Even more frustrating is the prevalence of bugs in Inquisition. Bugs can lead to minor disappointments–a mini-boss in the Hinterlands was content to do his best training dummy impression as he was riddled with quarrels and frost bolts, leading to his ignoble death. They can also cause greater aggravations–a climactic encounter with an Envy Demon was undercut when a cutscene failed to trigger, forcing a replay of the entire boss fight. So if core gameplay suffers because resources are stretched too thin, why do the stretching in the first place?

The lead writer of the Dragon Age franchise, Patrick Weekes, has an answer. In a 2015 interview with PC Gamer, Weekes had this to say: “When you’re talking about agency, you’re talking about how you’re trying to put yourselves in the shoes of various types of players… the power gamer, the completionist, the guy that wants to search out the story. You’re trying to put yourself into various mindsets at the same time.”

However, the team didn’t seem fully equipped to address each of these player archetypes. After all, if a completionist has to slog through endless, bland fetch quests, there’s little to prevent them from switching to a game with more compelling side content. Former Dragon Age creative director Mike Laidlaw seemed to realize this, at least partially, in the aforementioned interview.  “We underestimated, to some degree, the completionist drive. It was possible, as a completionist, that you could damage your own pacing.” It’s a realization of a somewhat unintuitive lesson: players don’t always act in the interest of their own fun. Many are compelled to find optimal strategies in combat, or to fill out every bar in the game. Even if these optimal strategies or bar-filling activities are boring, some people will be compelled to seek them out nonetheless. Thus, it’s important to avoid giving players the choice to hamstring their own enjoyment, if at all possible.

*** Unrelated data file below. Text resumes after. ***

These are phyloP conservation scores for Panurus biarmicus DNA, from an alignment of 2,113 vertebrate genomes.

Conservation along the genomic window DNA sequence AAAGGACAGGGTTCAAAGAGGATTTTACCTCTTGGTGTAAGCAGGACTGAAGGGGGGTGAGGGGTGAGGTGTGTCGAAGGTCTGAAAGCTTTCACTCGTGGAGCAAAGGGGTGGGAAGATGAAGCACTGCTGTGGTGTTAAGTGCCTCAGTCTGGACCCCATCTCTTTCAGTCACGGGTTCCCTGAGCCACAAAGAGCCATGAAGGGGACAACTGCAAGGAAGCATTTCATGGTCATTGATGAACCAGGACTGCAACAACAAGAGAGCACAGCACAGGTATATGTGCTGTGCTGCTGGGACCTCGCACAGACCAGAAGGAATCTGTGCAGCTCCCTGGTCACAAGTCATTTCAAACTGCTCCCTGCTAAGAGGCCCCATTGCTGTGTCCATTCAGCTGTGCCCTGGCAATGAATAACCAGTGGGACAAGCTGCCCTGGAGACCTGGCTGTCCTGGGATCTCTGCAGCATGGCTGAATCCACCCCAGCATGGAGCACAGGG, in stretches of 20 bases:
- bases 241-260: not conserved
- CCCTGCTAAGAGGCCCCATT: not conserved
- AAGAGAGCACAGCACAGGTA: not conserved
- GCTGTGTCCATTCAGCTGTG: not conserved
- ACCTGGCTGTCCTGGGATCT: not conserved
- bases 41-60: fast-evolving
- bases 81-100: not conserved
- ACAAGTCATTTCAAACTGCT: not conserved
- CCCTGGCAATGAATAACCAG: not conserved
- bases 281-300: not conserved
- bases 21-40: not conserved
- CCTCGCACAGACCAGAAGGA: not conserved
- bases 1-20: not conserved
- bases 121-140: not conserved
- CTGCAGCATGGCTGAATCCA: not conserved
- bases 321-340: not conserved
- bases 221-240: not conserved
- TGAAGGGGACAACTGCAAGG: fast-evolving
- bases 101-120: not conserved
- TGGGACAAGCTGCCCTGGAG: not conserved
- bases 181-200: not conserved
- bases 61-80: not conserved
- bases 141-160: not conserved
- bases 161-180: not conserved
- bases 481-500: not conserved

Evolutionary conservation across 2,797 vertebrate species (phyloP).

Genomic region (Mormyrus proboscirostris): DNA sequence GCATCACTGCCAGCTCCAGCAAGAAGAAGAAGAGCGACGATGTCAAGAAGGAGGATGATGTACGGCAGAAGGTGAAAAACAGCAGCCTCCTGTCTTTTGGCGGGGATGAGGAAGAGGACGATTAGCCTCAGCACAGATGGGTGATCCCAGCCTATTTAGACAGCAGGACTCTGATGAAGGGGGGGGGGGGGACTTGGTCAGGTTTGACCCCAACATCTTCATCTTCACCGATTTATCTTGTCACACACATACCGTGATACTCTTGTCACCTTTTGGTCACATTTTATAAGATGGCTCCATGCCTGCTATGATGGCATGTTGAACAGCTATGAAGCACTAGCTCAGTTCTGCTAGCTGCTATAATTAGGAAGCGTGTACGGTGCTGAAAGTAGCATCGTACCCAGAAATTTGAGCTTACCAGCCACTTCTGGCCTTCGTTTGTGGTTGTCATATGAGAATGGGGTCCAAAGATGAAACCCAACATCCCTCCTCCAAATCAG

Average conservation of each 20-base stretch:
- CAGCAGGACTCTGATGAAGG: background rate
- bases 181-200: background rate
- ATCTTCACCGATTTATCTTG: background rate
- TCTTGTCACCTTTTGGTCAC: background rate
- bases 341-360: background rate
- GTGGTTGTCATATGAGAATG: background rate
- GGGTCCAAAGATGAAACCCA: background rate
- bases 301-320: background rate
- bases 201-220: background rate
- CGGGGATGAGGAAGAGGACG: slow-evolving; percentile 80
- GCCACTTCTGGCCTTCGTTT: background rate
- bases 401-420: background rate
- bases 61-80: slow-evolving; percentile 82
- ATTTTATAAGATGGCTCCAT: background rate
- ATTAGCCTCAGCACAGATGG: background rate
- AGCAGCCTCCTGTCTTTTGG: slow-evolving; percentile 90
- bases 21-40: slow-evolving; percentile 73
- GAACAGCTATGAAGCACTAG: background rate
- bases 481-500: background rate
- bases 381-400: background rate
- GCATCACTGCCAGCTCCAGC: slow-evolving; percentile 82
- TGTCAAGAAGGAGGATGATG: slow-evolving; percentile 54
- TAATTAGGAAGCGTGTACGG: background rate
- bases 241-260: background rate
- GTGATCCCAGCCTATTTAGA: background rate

Amidst all of these negatives, it is important to remember that Dragon Age: Inquisition is a good game. It’s (mostly) well-written, filled with exciting encounters, and it offers compelling dilemmas for the player. Furthermore, Thedas is a remarkably fleshed out world, populated by a diverse, interesting cast of characters. This quality is reflected in the game’s initial reception; its Metacritic scores across different platforms all sit at 85 or above, and commercially speaking, Inquisition is one of BioWare’s most successful launches. However, this success was not particularly enduring, and BioWare seems to have failed to internalize some important lessons.


While being critically praised at the time of release,